Traditional commercial policy does not regard factor costs in a country as a terrain of intervention by foreign countries. Indeed, we have been hearing plenty of gripes about countries taking advantage of low labor costs to enhance the price competitiveness of their own products, but we have never seen what we are seeing with USMCA. The Agreement mandates that by 2020 between 40 and 45 per cent of the content that goes into vehicles must be made by workers earning at least US$16 an hour. This is designed to keep manufacturing in the US by raising the wages of Mexican workers until wage differentials with US workers becomes immaterial. The intention here is that such rule is discourages US firms from moving their production of components away from the US, rather than sourcing parts from Mexico. Another clause in the agreements will see manufacturers forced to buy steel and aluminum from inside North America, with the aim of increasing output at US steel mills. This rule is trying to define the automotive production technology: stating how much workers should be paid can drive the labor content car production share. US automakers have benefited from labor-intensive activities taking place in Mexico, and Mexican producers have benefited from US capital-intensive activities. Overall, the North America automotive industry has benefited from the specialization in task by increasing the overall efficiency and improving North America automotive industry international competitiveness.
Since Trump has begun his presidential campaign, the slogan “Make America great again” has been claimed for many and several policy areas, from climate change to international trade. Regarding international trade, beginning on the first quarter of 2018, Trump has introduced standard protectionist measure (import duties) that would prove damaging in a scenario of global supply chain where intermediate products are internationally sourced and contribute to US companies’ competitiveness. But it seems that something has changed with the USMCA signature. We think USMCA represents the stable strategy through which the share of global supply chain value originated inside North America will be boosted. This could cause a regionalization of trade where US companies will try to source their products in Mexico or Canada and investment will be growingly regionally, rther than globally, directed. We have contributed to develop a theory that by scaling down his strategy from a ‘US alone matters’ to a ‘North America matters, so long as the US dictate the rules’, will result in a shift from multilateralism and globalization to bilateralism and regionalization. Enhancing regional trade relative to global trade can disrupt global supply chains if companies involved in automotive supply chain find a more efficient way to specialize their production activities among US, Canada and Mexico in order to abide to the rules of origin and labor costs requirements. Sholuld such be the case, over the next few years North America could become an even more important automotive supply chain hub and firms located in the Mexico, Canada and, above all, the US, could increase trade with regional supply chain partners.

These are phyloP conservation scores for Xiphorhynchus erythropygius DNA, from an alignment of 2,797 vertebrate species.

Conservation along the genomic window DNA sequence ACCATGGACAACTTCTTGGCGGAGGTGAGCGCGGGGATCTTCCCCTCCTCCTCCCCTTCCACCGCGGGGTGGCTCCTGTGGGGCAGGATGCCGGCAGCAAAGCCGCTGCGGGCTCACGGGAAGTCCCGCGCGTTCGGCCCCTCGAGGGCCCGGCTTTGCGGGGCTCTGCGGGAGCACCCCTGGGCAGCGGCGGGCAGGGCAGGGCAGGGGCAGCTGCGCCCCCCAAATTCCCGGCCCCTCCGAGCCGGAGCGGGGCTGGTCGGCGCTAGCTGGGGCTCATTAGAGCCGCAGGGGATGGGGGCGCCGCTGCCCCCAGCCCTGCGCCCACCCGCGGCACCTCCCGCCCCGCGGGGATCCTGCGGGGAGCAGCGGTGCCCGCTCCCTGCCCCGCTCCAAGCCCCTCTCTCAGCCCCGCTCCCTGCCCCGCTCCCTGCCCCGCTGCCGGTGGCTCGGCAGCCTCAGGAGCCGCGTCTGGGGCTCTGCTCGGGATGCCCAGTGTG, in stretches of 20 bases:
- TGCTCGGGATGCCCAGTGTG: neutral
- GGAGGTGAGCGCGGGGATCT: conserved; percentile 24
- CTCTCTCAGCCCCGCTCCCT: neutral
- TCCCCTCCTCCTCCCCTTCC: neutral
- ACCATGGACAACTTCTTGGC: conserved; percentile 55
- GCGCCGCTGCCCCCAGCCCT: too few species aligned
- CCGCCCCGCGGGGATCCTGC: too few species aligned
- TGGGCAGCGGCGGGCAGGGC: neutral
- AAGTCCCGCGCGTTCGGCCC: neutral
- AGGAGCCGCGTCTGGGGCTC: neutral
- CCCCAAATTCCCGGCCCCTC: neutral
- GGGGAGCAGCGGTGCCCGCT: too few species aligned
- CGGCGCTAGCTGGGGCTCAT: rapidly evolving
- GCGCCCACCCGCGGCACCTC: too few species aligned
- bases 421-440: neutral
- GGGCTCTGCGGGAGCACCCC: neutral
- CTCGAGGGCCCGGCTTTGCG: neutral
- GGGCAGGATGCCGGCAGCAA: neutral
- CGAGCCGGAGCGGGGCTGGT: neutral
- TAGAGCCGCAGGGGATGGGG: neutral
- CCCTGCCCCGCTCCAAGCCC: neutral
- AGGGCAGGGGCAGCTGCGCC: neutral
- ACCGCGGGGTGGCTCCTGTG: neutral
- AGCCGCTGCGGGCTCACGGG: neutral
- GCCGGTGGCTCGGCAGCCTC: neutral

Degree in Management Engineering at the Politecnico di Milano achieved in 2013 with a thesis in the field of International Economics about deindustrialization of high per capita income countries. He has been working as a consultant in the Global Business Services division of IBM Italia for 4 years and he is currently responsible for the blockchain area for the aforementioned consulting division.
Degree in Political Science from the University of Rome, and a Master of Science and a Ph.D. (Economics) from the University of Wisconsin-Madison. He joined the Politecnico di Milano and Mip in 1990. He teaches Economics, Monetary Economics, and International Economics at both the undergraduate and the graduate level. His research interests span from the determinants of firms’ international competitiveness to the role of reserve currencies, from unconventional monetary policies to exchange rate determination. His research has been supported by a number of bodies including the Italian national research Council, the European Commission, the Ente Einaudi in Italy, the Miles Fund in the United States. He joined Mip managing Committee in 2006 and was in charge of Mip Open programs first and Corporate Education then. At present he is in charge of Public Lectures events.